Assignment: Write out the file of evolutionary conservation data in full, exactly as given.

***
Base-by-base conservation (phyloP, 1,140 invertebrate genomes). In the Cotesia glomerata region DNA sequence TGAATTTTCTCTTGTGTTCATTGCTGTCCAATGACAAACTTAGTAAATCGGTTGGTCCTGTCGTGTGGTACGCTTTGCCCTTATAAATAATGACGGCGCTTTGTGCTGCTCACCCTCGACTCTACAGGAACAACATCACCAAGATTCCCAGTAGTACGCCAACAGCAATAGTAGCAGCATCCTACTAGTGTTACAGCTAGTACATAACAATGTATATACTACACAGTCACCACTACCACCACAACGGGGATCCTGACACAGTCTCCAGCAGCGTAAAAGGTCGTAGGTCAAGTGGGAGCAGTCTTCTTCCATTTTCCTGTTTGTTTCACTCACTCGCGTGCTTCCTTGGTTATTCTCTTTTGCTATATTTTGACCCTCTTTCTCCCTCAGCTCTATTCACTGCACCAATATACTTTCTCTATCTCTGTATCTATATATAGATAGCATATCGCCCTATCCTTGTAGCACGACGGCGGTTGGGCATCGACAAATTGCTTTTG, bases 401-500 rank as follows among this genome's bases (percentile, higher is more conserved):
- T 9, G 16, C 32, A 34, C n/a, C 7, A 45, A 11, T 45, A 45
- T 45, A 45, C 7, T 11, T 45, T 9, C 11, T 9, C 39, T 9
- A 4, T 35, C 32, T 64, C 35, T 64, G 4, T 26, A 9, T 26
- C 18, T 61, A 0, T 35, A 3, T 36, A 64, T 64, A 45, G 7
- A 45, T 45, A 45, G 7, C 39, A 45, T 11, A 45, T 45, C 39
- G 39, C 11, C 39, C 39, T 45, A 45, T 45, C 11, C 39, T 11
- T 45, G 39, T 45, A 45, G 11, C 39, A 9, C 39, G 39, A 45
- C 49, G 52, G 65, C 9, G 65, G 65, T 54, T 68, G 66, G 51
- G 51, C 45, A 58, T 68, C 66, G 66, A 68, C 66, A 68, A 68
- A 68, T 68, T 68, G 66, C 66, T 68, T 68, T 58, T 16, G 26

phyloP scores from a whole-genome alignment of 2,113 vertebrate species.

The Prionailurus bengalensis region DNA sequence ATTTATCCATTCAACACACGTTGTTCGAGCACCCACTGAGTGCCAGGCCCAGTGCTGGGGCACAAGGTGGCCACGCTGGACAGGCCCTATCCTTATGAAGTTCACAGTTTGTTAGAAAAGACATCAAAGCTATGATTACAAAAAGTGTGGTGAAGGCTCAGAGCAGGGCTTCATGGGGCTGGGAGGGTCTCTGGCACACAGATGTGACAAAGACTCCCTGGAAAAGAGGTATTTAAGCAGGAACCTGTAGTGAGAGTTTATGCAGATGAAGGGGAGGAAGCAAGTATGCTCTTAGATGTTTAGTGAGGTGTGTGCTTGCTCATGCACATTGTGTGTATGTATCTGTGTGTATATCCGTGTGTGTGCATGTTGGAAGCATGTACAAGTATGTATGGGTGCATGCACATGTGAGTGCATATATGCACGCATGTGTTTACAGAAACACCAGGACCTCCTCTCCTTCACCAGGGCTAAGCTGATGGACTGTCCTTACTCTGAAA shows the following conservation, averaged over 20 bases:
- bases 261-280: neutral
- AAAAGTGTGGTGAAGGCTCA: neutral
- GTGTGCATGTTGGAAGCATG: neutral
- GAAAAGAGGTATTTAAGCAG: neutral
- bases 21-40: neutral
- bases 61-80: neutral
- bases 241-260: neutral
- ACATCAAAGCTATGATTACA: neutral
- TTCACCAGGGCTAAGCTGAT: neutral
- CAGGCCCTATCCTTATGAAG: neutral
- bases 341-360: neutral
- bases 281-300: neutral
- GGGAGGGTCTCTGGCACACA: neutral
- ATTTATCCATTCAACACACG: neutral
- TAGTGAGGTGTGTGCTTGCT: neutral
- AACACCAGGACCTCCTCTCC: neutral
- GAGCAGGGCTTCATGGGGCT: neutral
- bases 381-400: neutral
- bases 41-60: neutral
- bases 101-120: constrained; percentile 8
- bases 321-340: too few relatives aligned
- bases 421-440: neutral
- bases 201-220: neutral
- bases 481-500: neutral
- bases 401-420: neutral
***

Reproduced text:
Base-by-base conservation (phyloP, 1,140 invertebrate genomes). In the Cotesia glomerata region DNA sequence TGAATTTTCTCTTGTGTTCATTGCTGTCCAATGACAAACTTAGTAAATCGGTTGGTCCTGTCGTGTGGTACGCTTTGCCCTTATAAATAATGACGGCGCTTTGTGCTGCTCACCCTCGACTCTACAGGAACAACATCACCAAGATTCCCAGTAGTACGCCAACAGCAATAGTAGCAGCATCCTACTAGTGTTACAGCTAGTACATAACAATGTATATACTACACAGTCACCACTACCACCACAACGGGGATCCTGACACAGTCTCCAGCAGCGTAAAAGGTCGTAGGTCAAGTGGGAGCAGTCTTCTTCCATTTTCCTGTTTGTTTCACTCACTCGCGTGCTTCCTTGGTTATTCTCTTTTGCTATATTTTGACCCTCTTTCTCCCTCAGCTCTATTCACTGCACCAATATACTTTCTCTATCTCTGTATCTATATATAGATAGCATATCGCCCTATCCTTGTAGCACGACGGCGGTTGGGCATCGACAAATTGCTTTTG, bases 401-500 rank as follows among this genome's bases (percentile, higher is more conserved):
- T 9, G 16, C 32, A 34, C n/a, C 7, A 45, A 11, T 45, A 45
- T 45, A 45, C 7, T 11, T 45, T 9, C 11, T 9, C 39, T 9
- A 4, T 35, C 32, T 64, C 35, T 64, G 4, T 26, A 9, T 26
- C 18, T 61, A 0, T 35, A 3, T 36, A 64, T 64, A 45, G 7
- A 45, T 45, A 45, G 7, C 39, A 45, T 11, A 45, T 45, C 39
- G 39, C 11, C 39, C 39, T 45, A 45, T 45, C 11, C 39, T 11
- T 45, G 39, T 45, A 45, G 11, C 39, A 9, C 39, G 39, A 45
- C 49, G 52, G 65, C 9, G 65, G 65, T 54, T 68, G 66, G 51
- G 51, C 45, A 58, T 68, C 66, G 66, A 68, C 66, A 68, A 68
- A 68, T 68, T 68, G 66, C 66, T 68, T 68, T 58, T 16, G 26

phyloP scores from a whole-genome alignment of 2,113 vertebrate species.

The Prionailurus bengalensis region DNA sequence ATTTATCCATTCAACACACGTTGTTCGAGCACCCACTGAGTGCCAGGCCCAGTGCTGGGGCACAAGGTGGCCACGCTGGACAGGCCCTATCCTTATGAAGTTCACAGTTTGTTAGAAAAGACATCAAAGCTATGATTACAAAAAGTGTGGTGAAGGCTCAGAGCAGGGCTTCATGGGGCTGGGAGGGTCTCTGGCACACAGATGTGACAAAGACTCCCTGGAAAAGAGGTATTTAAGCAGGAACCTGTAGTGAGAGTTTATGCAGATGAAGGGGAGGAAGCAAGTATGCTCTTAGATGTTTAGTGAGGTGTGTGCTTGCTCATGCACATTGTGTGTATGTATCTGTGTGTATATCCGTGTGTGTGCATGTTGGAAGCATGTACAAGTATGTATGGGTGCATGCACATGTGAGTGCATATATGCACGCATGTGTTTACAGAAACACCAGGACCTCCTCTCCTTCACCAGGGCTAAGCTGATGGACTGTCCTTACTCTGAAA shows the following conservation, averaged over 20 bases:
- bases 261-280: neutral
- AAAAGTGTGGTGAAGGCTCA: neutral
- GTGTGCATGTTGGAAGCATG: neutral
- GAAAAGAGGTATTTAAGCAG: neutral
- bases 21-40: neutral
- bases 61-80: neutral
- bases 241-260: neutral
- ACATCAAAGCTATGATTACA: neutral
- TTCACCAGGGCTAAGCTGAT: neutral
- CAGGCCCTATCCTTATGAAG: neutral
- bases 341-360: neutral
- bases 281-300: neutral
- GGGAGGGTCTCTGGCACACA: neutral
- ATTTATCCATTCAACACACG: neutral
- TAGTGAGGTGTGTGCTTGCT: neutral
- AACACCAGGACCTCCTCTCC: neutral
- GAGCAGGGCTTCATGGGGCT: neutral
- bases 381-400: neutral
- bases 41-60: neutral
- bases 101-120: constrained; percentile 8
- bases 321-340: too few relatives aligned
- bases 421-440: neutral
- bases 201-220: neutral
- bases 481-500: neutral
- bases 401-420: neutral